In another judicial candidate debate on Sunday, former U.S. Rep. John Barrow declared he’s running for a seat on the Georgia Supreme Court because incumbent Justice Andrew Pinson has a track record of defending a ban on abortion.

Barrow, a Democrat who represented Georgia’s 12th Congressional District for a decade, said legislation the General Assembly passed in 2019 essentially banning abortions after six weeks of pregnancy violates the state’s Constitution.

Barrow said Georgia’s highest court needs more people like him with “real-world experience” outside the courtroom.

“I’ve had 25 years of practice … representing families all over Georgia, working with real people with real problems,” he said. “My opponent brings virtually no experience from the real world.”

Pinson, who was appointed to the state Supreme Court by Gov. Brian Kemp in 2022 after a year on the Georgia Court of Appeals, declined to participate in Sunday’s debate.

GOP congressional hopefuls seek to out-conservative each other

ATLANTA – Five Republicans running for Georgia’s open 3rd Congressional District seat took turns touting their conservative credentials Sunday during a televised debate sponsored by the Atlanta Press Club.

Former state Sens. Mike Crane and Mike Dugan, former state Rep. Philip Singleton, businessman Jim Bennett, and Brian Jack, who served as an aide in the Trump White House, are vying to succeed U.S. Rep. Drew Ferguson, R-West Point, who is not seeking reelection.

The winner of the GOP nomination will face one of two Democrats competing for the seat in November in the heavily Republican district in west-central Georgia.

With no substantial differences on issues, the five Republican hopefuls sought to distinguish themselves by their accomplishments.

Jack, who served as political director in the Trump administration and has been endorsed by the former president, said he played a role in securing America’s southern border against illegal immigrants, cutting taxes, and appointing three conservative justices to the U.S. Supreme Court who helped overturn the 1973 Roe v. Wade decision legalizing abortion.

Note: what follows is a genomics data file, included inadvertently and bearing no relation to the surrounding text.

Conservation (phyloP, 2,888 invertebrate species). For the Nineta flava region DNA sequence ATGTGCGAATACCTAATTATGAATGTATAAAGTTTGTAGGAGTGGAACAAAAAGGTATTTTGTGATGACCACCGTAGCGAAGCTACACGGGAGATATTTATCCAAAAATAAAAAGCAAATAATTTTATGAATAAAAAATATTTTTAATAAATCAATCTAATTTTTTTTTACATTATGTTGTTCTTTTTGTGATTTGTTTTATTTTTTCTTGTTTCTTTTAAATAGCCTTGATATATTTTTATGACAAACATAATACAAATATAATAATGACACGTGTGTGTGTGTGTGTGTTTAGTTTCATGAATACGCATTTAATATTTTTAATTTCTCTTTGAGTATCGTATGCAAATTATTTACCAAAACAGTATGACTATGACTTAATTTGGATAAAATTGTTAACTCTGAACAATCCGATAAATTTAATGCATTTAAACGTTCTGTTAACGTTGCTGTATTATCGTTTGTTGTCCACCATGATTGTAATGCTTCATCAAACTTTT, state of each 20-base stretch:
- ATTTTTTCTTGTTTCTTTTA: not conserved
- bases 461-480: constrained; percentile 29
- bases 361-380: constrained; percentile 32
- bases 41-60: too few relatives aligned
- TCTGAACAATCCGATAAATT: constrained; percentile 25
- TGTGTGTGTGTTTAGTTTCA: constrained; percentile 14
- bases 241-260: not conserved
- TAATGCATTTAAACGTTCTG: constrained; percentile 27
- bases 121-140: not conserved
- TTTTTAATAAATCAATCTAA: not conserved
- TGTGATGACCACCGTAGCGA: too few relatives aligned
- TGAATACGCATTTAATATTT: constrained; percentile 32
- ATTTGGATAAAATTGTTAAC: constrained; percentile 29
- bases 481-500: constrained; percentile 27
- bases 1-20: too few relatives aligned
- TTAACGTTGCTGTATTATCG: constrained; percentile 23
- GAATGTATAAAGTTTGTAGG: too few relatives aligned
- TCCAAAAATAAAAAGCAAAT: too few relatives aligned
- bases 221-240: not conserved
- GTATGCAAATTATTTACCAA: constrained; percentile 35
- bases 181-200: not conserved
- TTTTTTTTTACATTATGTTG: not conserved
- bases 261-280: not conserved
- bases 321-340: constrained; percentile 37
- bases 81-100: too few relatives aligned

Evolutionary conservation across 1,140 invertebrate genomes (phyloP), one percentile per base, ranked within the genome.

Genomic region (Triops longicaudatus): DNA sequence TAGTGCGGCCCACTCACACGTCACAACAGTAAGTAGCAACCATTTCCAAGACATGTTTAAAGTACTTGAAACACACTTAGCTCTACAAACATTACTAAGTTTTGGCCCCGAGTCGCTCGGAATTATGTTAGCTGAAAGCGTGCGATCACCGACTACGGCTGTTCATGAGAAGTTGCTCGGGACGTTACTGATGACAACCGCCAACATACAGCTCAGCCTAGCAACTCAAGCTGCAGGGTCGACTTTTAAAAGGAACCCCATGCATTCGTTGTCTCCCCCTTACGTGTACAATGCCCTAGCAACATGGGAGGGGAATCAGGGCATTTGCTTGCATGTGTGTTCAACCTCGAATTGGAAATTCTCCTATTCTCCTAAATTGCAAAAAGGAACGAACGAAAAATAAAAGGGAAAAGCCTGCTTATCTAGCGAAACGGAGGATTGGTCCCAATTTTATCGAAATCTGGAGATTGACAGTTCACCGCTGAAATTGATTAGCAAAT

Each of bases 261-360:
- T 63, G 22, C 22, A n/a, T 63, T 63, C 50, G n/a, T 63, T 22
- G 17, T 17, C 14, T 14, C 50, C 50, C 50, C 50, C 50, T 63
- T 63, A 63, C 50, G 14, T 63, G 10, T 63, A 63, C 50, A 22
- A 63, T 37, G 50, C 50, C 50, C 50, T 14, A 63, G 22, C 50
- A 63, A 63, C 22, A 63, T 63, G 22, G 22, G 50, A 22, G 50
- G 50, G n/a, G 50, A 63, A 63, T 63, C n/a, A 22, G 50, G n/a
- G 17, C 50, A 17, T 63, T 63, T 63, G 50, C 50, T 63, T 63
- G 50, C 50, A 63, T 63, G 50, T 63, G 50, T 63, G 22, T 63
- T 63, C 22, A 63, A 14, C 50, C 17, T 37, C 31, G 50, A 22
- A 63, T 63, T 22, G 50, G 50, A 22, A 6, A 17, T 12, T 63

“I don’t think anybody trusts Joe Biden to secure our border,” Jack said. “We’ve got to build more border wall and support the largest domestic deportation program in our nation’s history.”

Dugan, who served as state Senate majority leader for four years, cited a list of Republican successes in the General Assembly on his watch, including passage of the “heartbeat bill,” essentially a ban on abortion after six weeks of pregnancy and an overhaul of Georgia election laws. He said he wrote the “divisive concepts” bill prohibiting teaching U.S. history in a way that might make any student feel guilty or that they are superior or inferior to anyone else because of their race.

If elected to Congress, Dugan said his first priority would be to push for legislation prohibiting members of Congress from trading stocks.

Crane said the U.S. should close its southern border and criticized the Biden administration for failing to do so.

“We went from a secure border to an invasion within just a few years,” he said.

Singleton said he championed gun-rights legislation while serving in the Georgia House, including a bill allowing Georgians to carry concealed firearms without a permit. He said he also pushed for a ban on “sanctuary cities” that refuse to prosecute illegal immigrants.

Singleton rejected the idea that Congress is so divided it can’t get anything done.

“It’s about building relationships,” he said. “What you want is cooperation, not compromise, You never want to compromise your principles.”

Bennett said that as a businessman, he sees a need for government deregulation. He said he supports legislation introduced by U.S. Sen. Rand Paul, R-Ky., requiring Congress to vote on any proposed regulation that would impact America’s economy by more than $100 million.

Bennett also criticized former House Speaker Kevin McCarthy, R-Calif., for leaving Congress after being ousted from the speakership last fall.

“People need to stop quitting their jobs and finish the job they started,” Bennett said.

All five candidates raised their hands when asked if they believe Trump was the rightful winner in Georgia in the 2020 election. They also indicated with a unanimous show of hands that they support U.S. aid to help Israel wage its war in Gaza but oppose continued assistance to Ukraine.